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Apistogramma cruzi


  1. A. cruzi?
    by Jota Melgar <76644.2370/> (Wed, 21 Jan 1998)
  2. Substrate- was A. cruzi?
    by Jota Melgar <76644.2370/> (Wed, 21 Jan 1998)
  3. Mating behavior? (A.cruzi)
    by raychah/ (Charles H. Ray, Jr.) (Mon, 23 Feb 1998)
  4. First spawn
    by Lilia Stepanova <ls691035/> (Sun, 12 Apr 1998)
  5. A.cruzi, et. al.
    by Jota Melgar <jsmelgar/> (Wed, 17 Mar 1999)
  6. A. cruzi spawn
    by Paul Evans <pm_evans/> (Fri, 9 Apr 1999)





Photo by Erik Olson

A. cruzi?

by Jota Melgar <76644.2370/>
Date: Wed, 21 Jan 1998
To: "INTERNET:apisto/" <apisto/>

Lilia Stepanova wrote:

> What are the best conditions for keeping and breeding A.cruzi?
> Why they are not so popular - do they have some negative trait what makes

> them undesirable?

This fish comes from a rather small area near Iquitos (Pintuyacu) and from
the Rio Napo, Peru. It is not so popular because the only other species
found with A. cruzi are some Rivulus killis, which believe or not exporters
do not care for, A. cacatuoides, and Aequidens species, both also found
closer to Iquitos.

I was surprised to find out the the water measured a pH of 7.6 to 7.8.
However, this species will tolerate and breed at a much lower pH.
Conductivity, GH, and KH  were all fairly high for Apisto standards. I
wouldn't worry about changing your water. 

This species if often confused with A. eunotus. The easiest way to tell the
difference is by looking for the presence of 3 abdominal bands which are
absent in A. eunotus. 

Julio Melgar

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Substrate- was A. cruzi?

by Jota Melgar <76644.2370/>
Date: Wed, 21 Jan 1998
To: "INTERNET:apisto/" <apisto/>

Bob wrote:

> Can anyone shed some light on the details of
> the common collection sites of this species?

Typical Apisto habitat: small creeks with leaf litter and sunken wood, in
other words dark bottom.

Interestingly, a friend of mine has also recently spawned this species in a
white silica gravel substrate with no problems. The odd thing is that after
2 weeks the father decided that he would take care of the fry and would not
let the Mom any where near them. That's it, it's an Apisto conspiracy!!!.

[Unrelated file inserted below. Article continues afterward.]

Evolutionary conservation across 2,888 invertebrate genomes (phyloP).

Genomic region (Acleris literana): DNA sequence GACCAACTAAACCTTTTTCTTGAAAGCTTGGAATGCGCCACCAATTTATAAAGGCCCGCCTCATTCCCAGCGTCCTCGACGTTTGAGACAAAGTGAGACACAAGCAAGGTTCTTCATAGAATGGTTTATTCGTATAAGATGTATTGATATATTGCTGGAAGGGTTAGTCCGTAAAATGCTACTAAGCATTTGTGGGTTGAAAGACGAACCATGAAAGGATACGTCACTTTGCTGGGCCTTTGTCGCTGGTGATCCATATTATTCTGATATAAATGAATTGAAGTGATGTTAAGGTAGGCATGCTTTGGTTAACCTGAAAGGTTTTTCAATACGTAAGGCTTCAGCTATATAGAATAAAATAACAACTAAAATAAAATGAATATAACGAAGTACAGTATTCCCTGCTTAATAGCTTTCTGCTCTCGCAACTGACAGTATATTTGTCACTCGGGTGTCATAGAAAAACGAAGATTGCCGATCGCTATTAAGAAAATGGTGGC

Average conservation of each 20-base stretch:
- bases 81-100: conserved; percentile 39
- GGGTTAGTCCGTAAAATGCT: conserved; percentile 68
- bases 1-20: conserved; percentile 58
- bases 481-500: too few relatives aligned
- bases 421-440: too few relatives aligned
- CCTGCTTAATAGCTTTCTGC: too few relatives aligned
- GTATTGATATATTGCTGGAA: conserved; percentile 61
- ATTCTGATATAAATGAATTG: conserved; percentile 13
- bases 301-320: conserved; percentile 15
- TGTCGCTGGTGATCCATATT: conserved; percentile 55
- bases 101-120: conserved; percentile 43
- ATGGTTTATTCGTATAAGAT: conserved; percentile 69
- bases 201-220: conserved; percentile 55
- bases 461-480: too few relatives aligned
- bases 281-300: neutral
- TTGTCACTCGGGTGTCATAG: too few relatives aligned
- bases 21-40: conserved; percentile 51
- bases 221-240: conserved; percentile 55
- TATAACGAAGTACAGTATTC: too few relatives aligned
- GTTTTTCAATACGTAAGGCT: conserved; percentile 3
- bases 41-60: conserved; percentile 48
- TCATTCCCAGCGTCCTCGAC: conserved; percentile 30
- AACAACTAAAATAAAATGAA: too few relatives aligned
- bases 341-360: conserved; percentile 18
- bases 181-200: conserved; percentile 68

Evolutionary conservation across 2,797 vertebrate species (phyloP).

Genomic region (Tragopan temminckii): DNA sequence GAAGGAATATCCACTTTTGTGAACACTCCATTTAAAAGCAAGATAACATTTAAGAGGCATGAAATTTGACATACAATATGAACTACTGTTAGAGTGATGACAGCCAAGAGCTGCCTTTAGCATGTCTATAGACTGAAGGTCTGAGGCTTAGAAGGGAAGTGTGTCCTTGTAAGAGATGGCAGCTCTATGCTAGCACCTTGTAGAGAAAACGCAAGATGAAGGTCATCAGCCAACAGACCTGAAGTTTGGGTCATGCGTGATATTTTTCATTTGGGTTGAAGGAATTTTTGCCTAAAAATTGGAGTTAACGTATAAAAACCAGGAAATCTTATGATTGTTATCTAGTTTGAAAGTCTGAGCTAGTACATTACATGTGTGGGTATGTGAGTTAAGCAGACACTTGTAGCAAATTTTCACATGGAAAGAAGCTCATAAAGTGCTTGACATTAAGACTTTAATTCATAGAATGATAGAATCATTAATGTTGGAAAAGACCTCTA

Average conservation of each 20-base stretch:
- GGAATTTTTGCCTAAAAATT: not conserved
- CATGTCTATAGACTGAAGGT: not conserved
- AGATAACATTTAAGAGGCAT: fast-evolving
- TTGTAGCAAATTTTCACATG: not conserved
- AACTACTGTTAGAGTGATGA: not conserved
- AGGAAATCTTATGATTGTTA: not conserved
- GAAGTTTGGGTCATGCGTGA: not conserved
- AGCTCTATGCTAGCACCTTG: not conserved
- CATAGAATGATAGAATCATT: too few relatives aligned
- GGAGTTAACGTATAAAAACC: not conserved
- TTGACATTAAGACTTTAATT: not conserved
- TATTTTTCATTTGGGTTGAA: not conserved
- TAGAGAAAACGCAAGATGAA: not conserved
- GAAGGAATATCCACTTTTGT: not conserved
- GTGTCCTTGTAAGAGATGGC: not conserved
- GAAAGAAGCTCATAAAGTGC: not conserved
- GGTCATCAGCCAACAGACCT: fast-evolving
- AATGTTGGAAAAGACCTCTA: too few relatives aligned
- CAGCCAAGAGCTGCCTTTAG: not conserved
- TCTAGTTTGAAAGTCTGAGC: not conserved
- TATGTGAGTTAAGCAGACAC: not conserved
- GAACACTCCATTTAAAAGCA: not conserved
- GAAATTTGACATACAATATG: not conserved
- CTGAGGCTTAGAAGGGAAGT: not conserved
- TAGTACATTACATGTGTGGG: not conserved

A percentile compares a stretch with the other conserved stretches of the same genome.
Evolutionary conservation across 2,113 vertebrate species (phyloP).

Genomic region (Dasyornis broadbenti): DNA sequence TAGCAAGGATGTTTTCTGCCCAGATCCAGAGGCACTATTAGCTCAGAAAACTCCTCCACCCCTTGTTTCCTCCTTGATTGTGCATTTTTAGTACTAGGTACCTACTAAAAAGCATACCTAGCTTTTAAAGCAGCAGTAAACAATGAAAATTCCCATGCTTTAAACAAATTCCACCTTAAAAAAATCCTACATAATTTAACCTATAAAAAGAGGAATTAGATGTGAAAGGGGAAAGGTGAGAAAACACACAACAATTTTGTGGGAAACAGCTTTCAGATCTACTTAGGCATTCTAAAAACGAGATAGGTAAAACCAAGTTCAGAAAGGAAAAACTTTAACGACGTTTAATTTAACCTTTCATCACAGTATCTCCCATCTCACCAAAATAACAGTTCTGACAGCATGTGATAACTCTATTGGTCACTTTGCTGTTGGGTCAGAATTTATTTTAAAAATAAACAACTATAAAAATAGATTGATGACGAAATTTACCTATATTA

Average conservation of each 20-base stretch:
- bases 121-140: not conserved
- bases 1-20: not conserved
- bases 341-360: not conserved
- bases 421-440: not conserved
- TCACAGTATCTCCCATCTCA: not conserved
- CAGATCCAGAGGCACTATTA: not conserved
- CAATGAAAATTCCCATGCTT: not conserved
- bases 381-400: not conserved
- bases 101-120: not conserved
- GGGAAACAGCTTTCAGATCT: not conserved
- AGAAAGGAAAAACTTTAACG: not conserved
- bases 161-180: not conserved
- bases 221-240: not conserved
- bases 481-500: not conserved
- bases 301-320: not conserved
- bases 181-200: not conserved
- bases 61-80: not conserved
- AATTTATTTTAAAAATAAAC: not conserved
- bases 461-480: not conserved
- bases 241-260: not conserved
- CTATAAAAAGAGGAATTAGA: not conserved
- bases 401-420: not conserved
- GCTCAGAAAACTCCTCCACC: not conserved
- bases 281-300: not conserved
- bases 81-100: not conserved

Julio Melgar

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Mating behavior? (A.cruzi)

by raychah/ (Charles H. Ray, Jr.)
Date: Mon, 23 Feb 1998
To: apisto/

>>> My pair of A.cruzi has spawned twice in the last 2.5 weeks, but both times
>>> there were no fry. Female is guarding the eggs, but on the third day they
>>> all turn whitish and dead. Female looks kind of embarassed for the second
>>> time in a row.
>>> What can I do to prevent it from happening again? Lots of plants, pH 5.7,
>>> soft (dont know how soft, 80% RO), 81 F, lots of hiding places.
>Just give them some time. Sounds like they are inexperienced. Good luck.
>Cruzi look like nice fish, hopefully you'll get some going to distribute to
>your friends on the  apisto list :>
>- Steve Waldron
A. cruzi have successfully spawned for me several times in pH near 7 water
as well as pH 6.5.  I don't remember why, but when I first set these up to
breed, I added some crushed oyster shells to the tank so water was probably
harder than what you're working with.  However, the last spawn, also
successful, was in pure RO.  I've never had a problem with egg hatch but
the female killed the first two males she spawned with.  For Steve, I have
about 50 A. cruzi which can be acquired as pairs or juveniles.

Charles Ray

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First spawn

by Lilia Stepanova <ls691035/>
Date: Sun, 12 Apr 1998
To: apisto/

Hi all,

Some time ago I posted a question about unsuccessful spawning of my 
apisto A.cruzi. Female spawned several times, but all eggs became bad.  
General suggestion was to give the pair some time. Here is a progress 
report on these A.cruzi.
Originally a pair of them was in 10g planted tank. Male was always 
chasing female, she always had shredded fins. They had 3 caves (coconut 
shell and 2 clay pots), male was living in the shell, female -  in the 
central pot. After 5 unsucessful spawns I decided to try another female, 
and in she went. She was bigger then the first one, and old pair abused 
her, so most of the time she was hiding behind a filter. More, she 
disturbed the spawning cycle of small female, and she did not spawn by 
After looking on this for a week, I convinced my husband that 
the problem was small volume, and we bought 26g, and moved our apistos in 
there. Small female immediately occupied now central coconut shell, male 
- the whole tank and big female - all space behind filter. At this stage 
I started to suspect she has sort of mental problem, and I was wrong! 
Small female was so happy she spawned next day and couple of days later 
all eggs were gone. I put fine gravel into the new tank and before the 
spawn small female started to barricade herself in the shell. She was 
taking gravel from inside the shell, untill it had almost bare glass 
floor, and moved it to the entrance, untill the entry was 0.25 of an inch. 
She could slide in only on her side, and male could not slide at all!
While she was busy building, big female occupied 1/3 of the tank - close